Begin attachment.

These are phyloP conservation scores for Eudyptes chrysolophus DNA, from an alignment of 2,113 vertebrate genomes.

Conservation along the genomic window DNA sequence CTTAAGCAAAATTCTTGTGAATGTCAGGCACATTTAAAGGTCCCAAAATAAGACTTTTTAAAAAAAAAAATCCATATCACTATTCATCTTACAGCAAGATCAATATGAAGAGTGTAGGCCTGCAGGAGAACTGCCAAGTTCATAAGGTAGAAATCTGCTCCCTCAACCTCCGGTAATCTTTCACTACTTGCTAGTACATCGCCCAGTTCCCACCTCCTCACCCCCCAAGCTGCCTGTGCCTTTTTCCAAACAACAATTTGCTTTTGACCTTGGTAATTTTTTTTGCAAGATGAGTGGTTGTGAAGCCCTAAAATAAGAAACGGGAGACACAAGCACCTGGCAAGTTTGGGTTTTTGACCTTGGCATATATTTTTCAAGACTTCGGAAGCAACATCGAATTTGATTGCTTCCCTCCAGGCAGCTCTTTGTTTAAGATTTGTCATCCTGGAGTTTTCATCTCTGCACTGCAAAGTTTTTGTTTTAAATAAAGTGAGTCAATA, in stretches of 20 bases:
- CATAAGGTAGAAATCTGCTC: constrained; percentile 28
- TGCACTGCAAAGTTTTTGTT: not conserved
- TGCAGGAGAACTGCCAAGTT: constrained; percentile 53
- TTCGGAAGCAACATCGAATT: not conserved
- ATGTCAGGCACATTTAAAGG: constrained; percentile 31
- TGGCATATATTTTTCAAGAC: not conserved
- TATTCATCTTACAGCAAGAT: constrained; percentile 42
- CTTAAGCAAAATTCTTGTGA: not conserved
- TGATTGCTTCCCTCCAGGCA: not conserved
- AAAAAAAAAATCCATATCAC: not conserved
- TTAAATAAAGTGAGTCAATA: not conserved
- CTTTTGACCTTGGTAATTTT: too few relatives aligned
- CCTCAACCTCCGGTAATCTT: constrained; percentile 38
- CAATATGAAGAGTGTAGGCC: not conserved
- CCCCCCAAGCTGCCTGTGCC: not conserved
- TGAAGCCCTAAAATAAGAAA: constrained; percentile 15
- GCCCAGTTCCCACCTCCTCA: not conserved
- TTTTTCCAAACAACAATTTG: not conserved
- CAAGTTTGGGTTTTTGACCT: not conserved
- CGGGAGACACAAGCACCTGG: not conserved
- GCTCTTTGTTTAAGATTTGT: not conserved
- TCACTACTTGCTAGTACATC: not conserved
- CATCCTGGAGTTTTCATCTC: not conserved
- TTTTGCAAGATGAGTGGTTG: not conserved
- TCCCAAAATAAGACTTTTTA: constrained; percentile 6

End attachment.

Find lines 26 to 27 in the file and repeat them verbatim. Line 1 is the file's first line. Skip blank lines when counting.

- TTTTGCAAGATGAGTGGTTG: not conserved
- TCCCAAAATAAGACTTTTTA: constrained; percentile 6